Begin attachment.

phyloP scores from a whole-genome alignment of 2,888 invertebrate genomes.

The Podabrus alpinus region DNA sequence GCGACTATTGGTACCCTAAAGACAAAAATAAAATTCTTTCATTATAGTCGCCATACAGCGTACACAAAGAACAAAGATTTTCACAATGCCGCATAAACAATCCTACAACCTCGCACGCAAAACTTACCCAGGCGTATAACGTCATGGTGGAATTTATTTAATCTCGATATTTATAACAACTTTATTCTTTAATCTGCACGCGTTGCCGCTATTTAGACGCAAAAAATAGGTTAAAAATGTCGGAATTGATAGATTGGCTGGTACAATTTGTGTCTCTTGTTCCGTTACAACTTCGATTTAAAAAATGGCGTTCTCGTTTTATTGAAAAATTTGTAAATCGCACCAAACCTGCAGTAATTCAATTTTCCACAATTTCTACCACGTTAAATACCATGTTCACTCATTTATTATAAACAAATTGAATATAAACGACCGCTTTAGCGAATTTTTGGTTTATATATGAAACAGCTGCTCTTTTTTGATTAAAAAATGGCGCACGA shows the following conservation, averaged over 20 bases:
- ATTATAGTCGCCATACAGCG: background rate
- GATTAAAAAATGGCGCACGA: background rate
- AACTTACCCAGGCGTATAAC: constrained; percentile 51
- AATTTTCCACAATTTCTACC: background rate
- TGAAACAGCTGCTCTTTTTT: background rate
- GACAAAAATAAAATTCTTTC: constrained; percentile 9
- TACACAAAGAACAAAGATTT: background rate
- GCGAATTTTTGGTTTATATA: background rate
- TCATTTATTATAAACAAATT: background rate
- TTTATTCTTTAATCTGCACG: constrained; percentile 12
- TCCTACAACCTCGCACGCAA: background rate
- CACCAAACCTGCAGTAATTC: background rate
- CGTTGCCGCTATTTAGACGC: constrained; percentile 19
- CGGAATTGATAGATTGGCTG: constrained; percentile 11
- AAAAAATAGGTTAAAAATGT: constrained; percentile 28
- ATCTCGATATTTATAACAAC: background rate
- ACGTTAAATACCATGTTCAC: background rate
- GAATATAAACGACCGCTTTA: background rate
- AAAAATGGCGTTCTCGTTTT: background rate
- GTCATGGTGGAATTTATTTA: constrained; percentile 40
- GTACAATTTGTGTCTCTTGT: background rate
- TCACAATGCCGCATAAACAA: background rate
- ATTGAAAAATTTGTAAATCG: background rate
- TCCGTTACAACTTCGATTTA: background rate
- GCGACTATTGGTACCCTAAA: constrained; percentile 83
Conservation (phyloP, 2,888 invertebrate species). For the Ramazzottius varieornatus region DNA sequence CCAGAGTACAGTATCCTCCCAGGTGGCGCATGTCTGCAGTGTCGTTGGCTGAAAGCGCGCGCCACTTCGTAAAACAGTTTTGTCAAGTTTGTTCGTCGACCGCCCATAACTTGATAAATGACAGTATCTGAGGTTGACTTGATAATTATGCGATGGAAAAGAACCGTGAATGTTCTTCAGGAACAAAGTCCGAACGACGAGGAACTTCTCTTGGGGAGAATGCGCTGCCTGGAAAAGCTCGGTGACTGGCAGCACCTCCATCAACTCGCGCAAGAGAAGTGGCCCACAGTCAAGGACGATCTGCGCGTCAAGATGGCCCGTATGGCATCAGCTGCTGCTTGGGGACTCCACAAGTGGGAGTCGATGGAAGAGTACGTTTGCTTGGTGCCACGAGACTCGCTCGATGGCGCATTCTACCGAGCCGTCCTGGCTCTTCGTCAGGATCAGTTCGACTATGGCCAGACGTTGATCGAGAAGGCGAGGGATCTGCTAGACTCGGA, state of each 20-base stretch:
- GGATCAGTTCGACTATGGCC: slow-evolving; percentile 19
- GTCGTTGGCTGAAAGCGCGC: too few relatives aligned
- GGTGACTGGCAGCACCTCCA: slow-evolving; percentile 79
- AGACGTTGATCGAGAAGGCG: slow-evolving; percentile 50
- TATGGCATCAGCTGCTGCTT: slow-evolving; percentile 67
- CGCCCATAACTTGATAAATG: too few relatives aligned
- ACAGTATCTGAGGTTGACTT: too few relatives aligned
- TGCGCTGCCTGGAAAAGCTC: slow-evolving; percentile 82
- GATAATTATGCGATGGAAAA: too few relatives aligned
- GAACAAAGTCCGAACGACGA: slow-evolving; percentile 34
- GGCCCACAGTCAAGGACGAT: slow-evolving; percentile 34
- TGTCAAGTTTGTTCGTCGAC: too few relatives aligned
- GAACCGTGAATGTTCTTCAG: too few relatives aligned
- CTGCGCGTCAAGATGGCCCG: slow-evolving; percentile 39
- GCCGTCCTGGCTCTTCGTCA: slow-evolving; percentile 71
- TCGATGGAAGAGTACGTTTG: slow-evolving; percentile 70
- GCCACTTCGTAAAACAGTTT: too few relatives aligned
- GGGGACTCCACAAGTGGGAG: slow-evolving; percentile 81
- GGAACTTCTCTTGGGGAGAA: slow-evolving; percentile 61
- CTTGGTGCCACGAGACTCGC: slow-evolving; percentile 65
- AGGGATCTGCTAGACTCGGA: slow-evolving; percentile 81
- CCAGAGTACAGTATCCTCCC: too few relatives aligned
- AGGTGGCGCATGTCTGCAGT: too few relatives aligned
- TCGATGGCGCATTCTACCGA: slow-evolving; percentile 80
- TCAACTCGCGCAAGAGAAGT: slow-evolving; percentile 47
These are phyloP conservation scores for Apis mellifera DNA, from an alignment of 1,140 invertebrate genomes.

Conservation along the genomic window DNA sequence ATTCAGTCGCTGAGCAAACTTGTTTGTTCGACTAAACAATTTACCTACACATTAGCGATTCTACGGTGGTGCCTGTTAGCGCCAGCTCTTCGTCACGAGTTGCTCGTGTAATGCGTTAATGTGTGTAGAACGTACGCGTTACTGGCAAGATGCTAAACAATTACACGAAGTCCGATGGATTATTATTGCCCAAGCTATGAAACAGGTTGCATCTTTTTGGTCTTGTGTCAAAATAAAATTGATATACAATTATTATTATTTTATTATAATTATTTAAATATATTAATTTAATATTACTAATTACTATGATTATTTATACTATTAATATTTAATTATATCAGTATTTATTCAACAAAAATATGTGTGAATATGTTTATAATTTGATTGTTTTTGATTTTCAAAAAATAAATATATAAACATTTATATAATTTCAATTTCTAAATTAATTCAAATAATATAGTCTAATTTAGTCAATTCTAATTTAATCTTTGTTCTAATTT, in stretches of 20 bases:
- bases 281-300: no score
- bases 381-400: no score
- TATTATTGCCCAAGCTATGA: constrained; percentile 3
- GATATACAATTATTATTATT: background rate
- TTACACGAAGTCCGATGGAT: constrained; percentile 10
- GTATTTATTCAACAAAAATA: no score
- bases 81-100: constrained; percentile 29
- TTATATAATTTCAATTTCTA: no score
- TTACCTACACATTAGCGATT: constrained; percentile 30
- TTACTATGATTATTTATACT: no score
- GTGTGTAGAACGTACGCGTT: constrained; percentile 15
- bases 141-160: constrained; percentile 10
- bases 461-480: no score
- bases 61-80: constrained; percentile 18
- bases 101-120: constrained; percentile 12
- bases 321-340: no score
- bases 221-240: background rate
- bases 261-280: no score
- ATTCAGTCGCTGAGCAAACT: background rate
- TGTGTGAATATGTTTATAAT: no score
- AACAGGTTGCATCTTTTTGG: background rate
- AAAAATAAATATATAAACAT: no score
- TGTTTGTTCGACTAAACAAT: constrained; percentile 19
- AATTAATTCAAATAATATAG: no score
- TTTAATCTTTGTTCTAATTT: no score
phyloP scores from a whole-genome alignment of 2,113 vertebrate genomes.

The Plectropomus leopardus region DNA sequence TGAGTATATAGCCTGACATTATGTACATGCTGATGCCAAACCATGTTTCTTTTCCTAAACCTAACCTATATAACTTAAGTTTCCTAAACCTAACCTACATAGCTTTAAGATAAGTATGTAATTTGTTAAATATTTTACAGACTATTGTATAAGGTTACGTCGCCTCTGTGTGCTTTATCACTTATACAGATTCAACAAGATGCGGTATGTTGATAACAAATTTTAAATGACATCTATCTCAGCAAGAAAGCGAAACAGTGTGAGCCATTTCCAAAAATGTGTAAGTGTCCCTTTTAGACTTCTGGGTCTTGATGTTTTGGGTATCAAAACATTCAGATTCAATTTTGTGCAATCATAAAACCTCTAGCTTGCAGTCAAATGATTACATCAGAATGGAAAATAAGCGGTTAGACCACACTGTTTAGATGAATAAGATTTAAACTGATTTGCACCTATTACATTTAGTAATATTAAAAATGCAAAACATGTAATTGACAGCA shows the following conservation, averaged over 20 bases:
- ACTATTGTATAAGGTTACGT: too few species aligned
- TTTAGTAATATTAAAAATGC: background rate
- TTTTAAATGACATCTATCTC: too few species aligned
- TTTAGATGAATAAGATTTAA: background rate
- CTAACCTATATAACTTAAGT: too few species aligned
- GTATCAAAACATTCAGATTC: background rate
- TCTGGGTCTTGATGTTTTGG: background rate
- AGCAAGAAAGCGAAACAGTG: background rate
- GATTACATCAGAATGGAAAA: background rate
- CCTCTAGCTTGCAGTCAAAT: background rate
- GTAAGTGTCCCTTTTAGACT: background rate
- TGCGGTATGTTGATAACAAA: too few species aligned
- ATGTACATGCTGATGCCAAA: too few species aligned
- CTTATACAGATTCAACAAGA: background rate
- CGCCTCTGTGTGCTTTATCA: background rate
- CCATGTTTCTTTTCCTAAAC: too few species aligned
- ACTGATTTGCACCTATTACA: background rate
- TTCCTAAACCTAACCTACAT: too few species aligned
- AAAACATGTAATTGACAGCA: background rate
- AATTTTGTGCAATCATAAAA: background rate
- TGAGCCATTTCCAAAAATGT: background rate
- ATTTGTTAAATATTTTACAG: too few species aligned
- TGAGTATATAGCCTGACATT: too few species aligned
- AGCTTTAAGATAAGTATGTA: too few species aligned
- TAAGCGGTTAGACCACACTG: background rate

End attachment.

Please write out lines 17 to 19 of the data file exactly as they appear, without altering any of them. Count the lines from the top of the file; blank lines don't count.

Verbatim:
- AAAAAATAGGTTAAAAATGT: constrained; percentile 28
- ATCTCGATATTTATAACAAC: background rate
- ACGTTAAATACCATGTTCAC: background rate